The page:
After three years on the run, Johnny Issel turns himself in

Community worker and unionist Issel, who has been banned for 13 years of his life and has spent lengthy periods in detention, appeared in the Goodwood Magistrate's Court, Cape Town, yesterday. He was not charged and the case was remanded until April 18. Afterwards Issel and his wife Zubeida Jaffer spoke about the frightening events that led to yesterday's court appearance. About three weeks ago, Issel took a chance and attended a farewell party for a friend in Muizenberg.

The police were tipped off that he would be there and a group of armed plainclothes policemen forced their way in and started searching the beachfront premises where the function was being held. Issel escaped and police fired shots into the dunes and bushes where they thought he might be hiding. At one stage there was talk of setting the bushes alight. Yesterday Issel described the police action as "viciousness of an extreme kind". His lawyers applied for a court order restraining the police from assaulting him or harming him in any way.

Once legal proceedings were underway and independent MP Jan van Eck had raised the matter in parliament, Issel's lawyers were told there was a warrant out for his arrest. Although neither Issel nor his lawyers had been aware of the warrant, it was dated November 11 1987 and issued in terms of Section 13 of the Internal Security Act According to lawyer Essa Moosa, the police this week offered to make several concessions if Issel gave himself up.

Police agreed they would not oppose bail nor would they detain Issel in terms of the Internal Security Act or the State of Emergency regulations. They also agreed to lower the bail from R5 000 to R2 000 and dropped the requirement that he should report to police daily or be confined to the Cape Town magisterial district. He now has to report to the police weekly. Issel and his lawyers dropped the application for an order restraining the police, saying the supporting affidavits were potentially embarrassing for the police. – Sylvia Vollenhoven.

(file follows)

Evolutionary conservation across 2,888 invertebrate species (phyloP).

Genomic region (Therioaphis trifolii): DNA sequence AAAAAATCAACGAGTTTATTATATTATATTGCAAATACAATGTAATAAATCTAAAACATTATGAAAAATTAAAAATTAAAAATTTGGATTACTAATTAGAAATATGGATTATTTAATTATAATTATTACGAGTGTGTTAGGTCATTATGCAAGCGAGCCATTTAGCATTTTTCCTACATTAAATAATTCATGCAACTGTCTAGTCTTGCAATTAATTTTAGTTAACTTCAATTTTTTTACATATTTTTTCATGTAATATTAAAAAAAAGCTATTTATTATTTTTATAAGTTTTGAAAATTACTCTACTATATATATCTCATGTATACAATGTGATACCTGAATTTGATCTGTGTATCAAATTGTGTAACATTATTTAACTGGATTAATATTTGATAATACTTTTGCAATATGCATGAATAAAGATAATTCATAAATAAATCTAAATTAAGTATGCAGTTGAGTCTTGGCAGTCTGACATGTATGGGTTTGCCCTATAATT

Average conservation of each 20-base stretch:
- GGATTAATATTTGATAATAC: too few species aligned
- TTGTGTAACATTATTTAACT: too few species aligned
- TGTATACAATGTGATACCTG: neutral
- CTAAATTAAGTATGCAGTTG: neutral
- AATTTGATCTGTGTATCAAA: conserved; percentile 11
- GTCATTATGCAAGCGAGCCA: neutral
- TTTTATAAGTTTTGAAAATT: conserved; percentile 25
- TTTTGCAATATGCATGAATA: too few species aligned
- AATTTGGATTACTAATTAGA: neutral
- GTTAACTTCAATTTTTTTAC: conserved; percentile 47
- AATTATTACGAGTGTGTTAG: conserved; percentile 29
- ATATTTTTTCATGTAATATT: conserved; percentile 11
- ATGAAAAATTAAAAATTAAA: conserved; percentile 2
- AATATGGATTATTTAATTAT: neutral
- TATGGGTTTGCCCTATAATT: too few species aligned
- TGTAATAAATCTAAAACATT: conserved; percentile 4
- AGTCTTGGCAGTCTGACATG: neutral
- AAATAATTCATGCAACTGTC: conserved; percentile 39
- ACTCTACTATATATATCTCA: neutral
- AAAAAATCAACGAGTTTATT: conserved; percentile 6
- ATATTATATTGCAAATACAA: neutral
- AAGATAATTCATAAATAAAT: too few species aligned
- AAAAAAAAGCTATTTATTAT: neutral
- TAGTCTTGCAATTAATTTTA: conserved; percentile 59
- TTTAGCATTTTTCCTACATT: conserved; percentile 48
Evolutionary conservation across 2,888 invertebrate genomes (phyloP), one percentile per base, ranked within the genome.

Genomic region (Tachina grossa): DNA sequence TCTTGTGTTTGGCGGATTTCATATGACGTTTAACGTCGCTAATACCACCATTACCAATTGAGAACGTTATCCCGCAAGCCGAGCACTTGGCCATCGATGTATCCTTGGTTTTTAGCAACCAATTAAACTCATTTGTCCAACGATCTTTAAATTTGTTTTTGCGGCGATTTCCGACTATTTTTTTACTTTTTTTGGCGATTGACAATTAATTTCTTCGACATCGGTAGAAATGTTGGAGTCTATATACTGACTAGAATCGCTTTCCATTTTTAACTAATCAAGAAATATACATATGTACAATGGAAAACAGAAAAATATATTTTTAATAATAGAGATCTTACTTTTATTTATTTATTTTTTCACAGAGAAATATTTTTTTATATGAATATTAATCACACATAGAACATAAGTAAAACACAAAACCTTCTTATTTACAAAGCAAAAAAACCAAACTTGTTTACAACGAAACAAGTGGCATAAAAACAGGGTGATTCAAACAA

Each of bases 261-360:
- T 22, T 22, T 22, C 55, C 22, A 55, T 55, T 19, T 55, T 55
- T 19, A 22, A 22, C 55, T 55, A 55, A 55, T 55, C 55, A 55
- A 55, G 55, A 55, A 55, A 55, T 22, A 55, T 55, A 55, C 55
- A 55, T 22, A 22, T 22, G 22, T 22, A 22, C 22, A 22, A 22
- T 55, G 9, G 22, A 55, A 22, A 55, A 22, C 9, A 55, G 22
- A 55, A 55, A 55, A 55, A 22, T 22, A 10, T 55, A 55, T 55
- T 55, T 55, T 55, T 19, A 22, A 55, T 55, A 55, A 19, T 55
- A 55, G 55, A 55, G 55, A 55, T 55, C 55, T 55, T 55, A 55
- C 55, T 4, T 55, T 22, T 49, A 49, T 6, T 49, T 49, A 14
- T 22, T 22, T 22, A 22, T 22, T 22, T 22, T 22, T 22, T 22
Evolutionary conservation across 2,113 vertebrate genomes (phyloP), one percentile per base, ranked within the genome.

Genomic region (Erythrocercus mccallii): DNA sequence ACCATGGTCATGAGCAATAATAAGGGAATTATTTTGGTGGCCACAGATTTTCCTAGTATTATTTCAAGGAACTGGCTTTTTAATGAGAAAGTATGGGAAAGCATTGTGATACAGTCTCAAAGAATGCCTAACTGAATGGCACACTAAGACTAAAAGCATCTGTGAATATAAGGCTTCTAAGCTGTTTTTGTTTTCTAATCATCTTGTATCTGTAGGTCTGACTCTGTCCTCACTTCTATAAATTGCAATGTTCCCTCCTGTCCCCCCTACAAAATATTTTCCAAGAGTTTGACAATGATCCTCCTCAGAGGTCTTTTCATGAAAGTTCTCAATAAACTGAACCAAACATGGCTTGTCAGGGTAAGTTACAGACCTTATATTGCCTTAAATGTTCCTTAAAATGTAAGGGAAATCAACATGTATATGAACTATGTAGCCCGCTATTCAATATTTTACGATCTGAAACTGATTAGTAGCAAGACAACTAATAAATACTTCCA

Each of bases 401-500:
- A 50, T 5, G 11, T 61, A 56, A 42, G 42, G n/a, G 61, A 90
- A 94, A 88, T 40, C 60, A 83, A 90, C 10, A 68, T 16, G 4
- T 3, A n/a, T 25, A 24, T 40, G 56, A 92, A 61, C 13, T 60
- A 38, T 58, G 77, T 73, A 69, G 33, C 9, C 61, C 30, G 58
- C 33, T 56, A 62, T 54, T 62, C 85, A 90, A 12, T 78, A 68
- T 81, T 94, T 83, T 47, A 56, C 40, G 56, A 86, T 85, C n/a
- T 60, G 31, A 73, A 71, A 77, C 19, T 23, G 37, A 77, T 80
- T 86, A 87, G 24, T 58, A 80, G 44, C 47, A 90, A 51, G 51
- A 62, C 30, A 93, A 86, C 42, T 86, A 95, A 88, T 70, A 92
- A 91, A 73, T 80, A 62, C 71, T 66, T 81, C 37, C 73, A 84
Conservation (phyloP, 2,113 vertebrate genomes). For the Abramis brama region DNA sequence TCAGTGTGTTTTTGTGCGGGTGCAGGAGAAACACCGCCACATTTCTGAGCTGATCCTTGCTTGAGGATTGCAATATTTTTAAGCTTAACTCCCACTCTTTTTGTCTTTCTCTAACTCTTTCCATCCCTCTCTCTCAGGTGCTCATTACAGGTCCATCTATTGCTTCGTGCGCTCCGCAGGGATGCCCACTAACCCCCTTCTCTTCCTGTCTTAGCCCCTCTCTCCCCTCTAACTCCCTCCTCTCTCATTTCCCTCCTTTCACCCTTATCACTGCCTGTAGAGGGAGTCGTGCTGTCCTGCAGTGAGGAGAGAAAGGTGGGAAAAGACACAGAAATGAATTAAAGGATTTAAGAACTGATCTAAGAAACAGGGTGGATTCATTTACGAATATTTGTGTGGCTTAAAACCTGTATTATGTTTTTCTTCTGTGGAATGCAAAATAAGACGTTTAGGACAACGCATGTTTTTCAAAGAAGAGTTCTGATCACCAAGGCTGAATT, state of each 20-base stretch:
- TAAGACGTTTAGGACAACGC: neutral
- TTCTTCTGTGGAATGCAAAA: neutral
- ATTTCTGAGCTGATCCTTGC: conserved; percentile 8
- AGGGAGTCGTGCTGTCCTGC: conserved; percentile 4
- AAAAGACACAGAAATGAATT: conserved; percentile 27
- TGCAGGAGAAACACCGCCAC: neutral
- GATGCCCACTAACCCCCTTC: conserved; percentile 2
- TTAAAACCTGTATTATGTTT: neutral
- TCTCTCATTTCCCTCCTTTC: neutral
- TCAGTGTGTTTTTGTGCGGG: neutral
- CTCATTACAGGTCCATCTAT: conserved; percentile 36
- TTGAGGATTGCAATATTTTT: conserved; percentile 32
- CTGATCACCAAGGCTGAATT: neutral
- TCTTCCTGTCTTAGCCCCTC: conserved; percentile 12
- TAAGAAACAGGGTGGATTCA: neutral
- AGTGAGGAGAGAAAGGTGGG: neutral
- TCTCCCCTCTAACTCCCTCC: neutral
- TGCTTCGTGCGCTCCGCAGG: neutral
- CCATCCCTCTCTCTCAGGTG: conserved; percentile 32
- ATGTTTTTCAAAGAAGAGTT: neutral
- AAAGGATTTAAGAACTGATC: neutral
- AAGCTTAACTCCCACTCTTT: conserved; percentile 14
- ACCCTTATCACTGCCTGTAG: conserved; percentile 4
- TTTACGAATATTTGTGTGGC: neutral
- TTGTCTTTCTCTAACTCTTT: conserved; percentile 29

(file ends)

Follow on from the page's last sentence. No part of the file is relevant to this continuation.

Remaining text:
This article originally appeared in the Weekly Mail.


These are unprecedented times, and the role of media to tell and record the story of South Africa as it develops is more important than ever. But it comes at a cost. Advertisers are cancelling campaigns, and our live events have come to an abrupt halt. Our income has been slashed.

The Mail & Guardian is a proud news publisher with roots stretching back 35 years. We’ve survived thanks to the support of our readers, we will need you to help us get through this.

To help us ensure another 35 future years of fiercely independent journalism, please subscribe.

Advertising

Mask rules are not meant to ‘criminalise’ the public

Shop owners and taxi drivers can now refuse entry to people who defy mandatory mask-wearing regulations

Ramaphosa asks all South Africans to help to avoid 50...

Calling this ‘the gravest crisis in the history of our democracy’, the president said level three lockdown remains, but enforcement will be strengthened

Reinstated Ingonyama Trust managers hit with retrenchment notices

The effect of Covid-19 and the land reform department’s freeze of R23-million because the ITB didn’t comply with budget submissions are cited as some of the reasons for the staff cuts
Advertising

press releases

Loading latest Press Releases…

The best local and international journalism

handpicked and in your inbox every weekday